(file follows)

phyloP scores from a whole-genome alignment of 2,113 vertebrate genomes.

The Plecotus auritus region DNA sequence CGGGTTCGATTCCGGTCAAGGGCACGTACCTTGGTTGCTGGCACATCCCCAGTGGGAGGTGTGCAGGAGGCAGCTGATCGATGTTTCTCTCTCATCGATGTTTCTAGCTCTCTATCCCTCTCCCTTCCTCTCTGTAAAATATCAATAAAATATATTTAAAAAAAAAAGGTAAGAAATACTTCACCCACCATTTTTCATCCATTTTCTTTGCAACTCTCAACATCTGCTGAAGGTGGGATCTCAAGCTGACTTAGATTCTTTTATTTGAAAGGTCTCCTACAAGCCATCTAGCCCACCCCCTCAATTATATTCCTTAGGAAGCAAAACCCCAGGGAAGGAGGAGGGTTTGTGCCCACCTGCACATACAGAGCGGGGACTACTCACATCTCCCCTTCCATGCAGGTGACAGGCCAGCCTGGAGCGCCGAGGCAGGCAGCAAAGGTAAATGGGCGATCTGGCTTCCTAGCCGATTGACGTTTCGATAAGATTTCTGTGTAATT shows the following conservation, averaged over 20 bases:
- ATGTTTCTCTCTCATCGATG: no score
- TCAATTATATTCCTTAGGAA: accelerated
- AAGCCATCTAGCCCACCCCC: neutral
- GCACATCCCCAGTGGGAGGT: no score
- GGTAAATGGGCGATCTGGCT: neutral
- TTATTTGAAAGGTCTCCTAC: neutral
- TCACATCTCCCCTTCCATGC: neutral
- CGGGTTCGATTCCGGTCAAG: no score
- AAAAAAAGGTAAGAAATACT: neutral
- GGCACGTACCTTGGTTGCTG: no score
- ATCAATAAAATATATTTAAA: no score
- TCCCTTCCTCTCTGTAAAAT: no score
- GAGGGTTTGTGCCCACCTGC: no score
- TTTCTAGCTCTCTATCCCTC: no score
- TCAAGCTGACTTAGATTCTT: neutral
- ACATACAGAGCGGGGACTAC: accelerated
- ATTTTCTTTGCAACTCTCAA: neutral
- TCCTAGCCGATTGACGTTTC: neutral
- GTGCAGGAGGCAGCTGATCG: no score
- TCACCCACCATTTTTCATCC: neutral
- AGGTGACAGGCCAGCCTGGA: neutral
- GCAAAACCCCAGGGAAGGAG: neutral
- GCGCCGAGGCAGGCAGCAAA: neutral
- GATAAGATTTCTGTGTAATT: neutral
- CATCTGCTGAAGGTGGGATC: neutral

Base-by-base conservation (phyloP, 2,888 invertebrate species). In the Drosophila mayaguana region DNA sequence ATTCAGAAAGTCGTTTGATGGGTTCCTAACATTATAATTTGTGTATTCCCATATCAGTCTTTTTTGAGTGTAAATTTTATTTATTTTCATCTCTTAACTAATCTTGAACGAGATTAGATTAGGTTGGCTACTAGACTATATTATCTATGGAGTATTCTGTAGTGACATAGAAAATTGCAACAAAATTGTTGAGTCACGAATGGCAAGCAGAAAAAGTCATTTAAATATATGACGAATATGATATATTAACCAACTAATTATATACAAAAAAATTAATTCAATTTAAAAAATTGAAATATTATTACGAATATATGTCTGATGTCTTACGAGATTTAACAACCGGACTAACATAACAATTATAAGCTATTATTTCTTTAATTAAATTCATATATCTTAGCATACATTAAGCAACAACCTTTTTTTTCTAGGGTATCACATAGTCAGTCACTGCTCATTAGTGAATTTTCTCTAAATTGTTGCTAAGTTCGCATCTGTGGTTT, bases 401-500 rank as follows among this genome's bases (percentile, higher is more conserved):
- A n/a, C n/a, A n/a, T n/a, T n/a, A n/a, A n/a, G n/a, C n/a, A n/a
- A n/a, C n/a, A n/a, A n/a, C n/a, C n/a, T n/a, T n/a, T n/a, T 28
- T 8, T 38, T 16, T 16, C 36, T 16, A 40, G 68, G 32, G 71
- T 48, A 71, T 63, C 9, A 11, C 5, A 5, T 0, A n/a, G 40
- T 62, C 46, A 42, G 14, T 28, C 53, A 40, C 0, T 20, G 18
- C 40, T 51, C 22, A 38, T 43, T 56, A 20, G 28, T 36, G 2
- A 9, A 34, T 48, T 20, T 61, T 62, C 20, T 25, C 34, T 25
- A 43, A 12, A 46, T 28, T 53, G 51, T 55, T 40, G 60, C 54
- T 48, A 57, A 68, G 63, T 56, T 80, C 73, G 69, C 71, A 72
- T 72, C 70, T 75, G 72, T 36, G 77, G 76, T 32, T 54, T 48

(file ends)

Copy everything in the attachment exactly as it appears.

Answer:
phyloP scores from a whole-genome alignment of 2,113 vertebrate genomes.

The Plecotus auritus region DNA sequence CGGGTTCGATTCCGGTCAAGGGCACGTACCTTGGTTGCTGGCACATCCCCAGTGGGAGGTGTGCAGGAGGCAGCTGATCGATGTTTCTCTCTCATCGATGTTTCTAGCTCTCTATCCCTCTCCCTTCCTCTCTGTAAAATATCAATAAAATATATTTAAAAAAAAAAGGTAAGAAATACTTCACCCACCATTTTTCATCCATTTTCTTTGCAACTCTCAACATCTGCTGAAGGTGGGATCTCAAGCTGACTTAGATTCTTTTATTTGAAAGGTCTCCTACAAGCCATCTAGCCCACCCCCTCAATTATATTCCTTAGGAAGCAAAACCCCAGGGAAGGAGGAGGGTTTGTGCCCACCTGCACATACAGAGCGGGGACTACTCACATCTCCCCTTCCATGCAGGTGACAGGCCAGCCTGGAGCGCCGAGGCAGGCAGCAAAGGTAAATGGGCGATCTGGCTTCCTAGCCGATTGACGTTTCGATAAGATTTCTGTGTAATT shows the following conservation, averaged over 20 bases:
- ATGTTTCTCTCTCATCGATG: no score
- TCAATTATATTCCTTAGGAA: accelerated
- AAGCCATCTAGCCCACCCCC: neutral
- GCACATCCCCAGTGGGAGGT: no score
- GGTAAATGGGCGATCTGGCT: neutral
- TTATTTGAAAGGTCTCCTAC: neutral
- TCACATCTCCCCTTCCATGC: neutral
- CGGGTTCGATTCCGGTCAAG: no score
- AAAAAAAGGTAAGAAATACT: neutral
- GGCACGTACCTTGGTTGCTG: no score
- ATCAATAAAATATATTTAAA: no score
- TCCCTTCCTCTCTGTAAAAT: no score
- GAGGGTTTGTGCCCACCTGC: no score
- TTTCTAGCTCTCTATCCCTC: no score
- TCAAGCTGACTTAGATTCTT: neutral
- ACATACAGAGCGGGGACTAC: accelerated
- ATTTTCTTTGCAACTCTCAA: neutral
- TCCTAGCCGATTGACGTTTC: neutral
- GTGCAGGAGGCAGCTGATCG: no score
- TCACCCACCATTTTTCATCC: neutral
- AGGTGACAGGCCAGCCTGGA: neutral
- GCAAAACCCCAGGGAAGGAG: neutral
- GCGCCGAGGCAGGCAGCAAA: neutral
- GATAAGATTTCTGTGTAATT: neutral
- CATCTGCTGAAGGTGGGATC: neutral

Base-by-base conservation (phyloP, 2,888 invertebrate species). In the Drosophila mayaguana region DNA sequence ATTCAGAAAGTCGTTTGATGGGTTCCTAACATTATAATTTGTGTATTCCCATATCAGTCTTTTTTGAGTGTAAATTTTATTTATTTTCATCTCTTAACTAATCTTGAACGAGATTAGATTAGGTTGGCTACTAGACTATATTATCTATGGAGTATTCTGTAGTGACATAGAAAATTGCAACAAAATTGTTGAGTCACGAATGGCAAGCAGAAAAAGTCATTTAAATATATGACGAATATGATATATTAACCAACTAATTATATACAAAAAAATTAATTCAATTTAAAAAATTGAAATATTATTACGAATATATGTCTGATGTCTTACGAGATTTAACAACCGGACTAACATAACAATTATAAGCTATTATTTCTTTAATTAAATTCATATATCTTAGCATACATTAAGCAACAACCTTTTTTTTCTAGGGTATCACATAGTCAGTCACTGCTCATTAGTGAATTTTCTCTAAATTGTTGCTAAGTTCGCATCTGTGGTTT, bases 401-500 rank as follows among this genome's bases (percentile, higher is more conserved):
- A n/a, C n/a, A n/a, T n/a, T n/a, A n/a, A n/a, G n/a, C n/a, A n/a
- A n/a, C n/a, A n/a, A n/a, C n/a, C n/a, T n/a, T n/a, T n/a, T 28
- T 8, T 38, T 16, T 16, C 36, T 16, A 40, G 68, G 32, G 71
- T 48, A 71, T 63, C 9, A 11, C 5, A 5, T 0, A n/a, G 40
- T 62, C 46, A 42, G 14, T 28, C 53, A 40, C 0, T 20, G 18
- C 40, T 51, C 22, A 38, T 43, T 56, A 20, G 28, T 36, G 2
- A 9, A 34, T 48, T 20, T 61, T 62, C 20, T 25, C 34, T 25
- A 43, A 12, A 46, T 28, T 53, G 51, T 55, T 40, G 60, C 54
- T 48, A 57, A 68, G 63, T 56, T 80, C 73, G 69, C 71, A 72
- T 72, C 70, T 75, G 72, T 36, G 77, G 76, T 32, T 54, T 48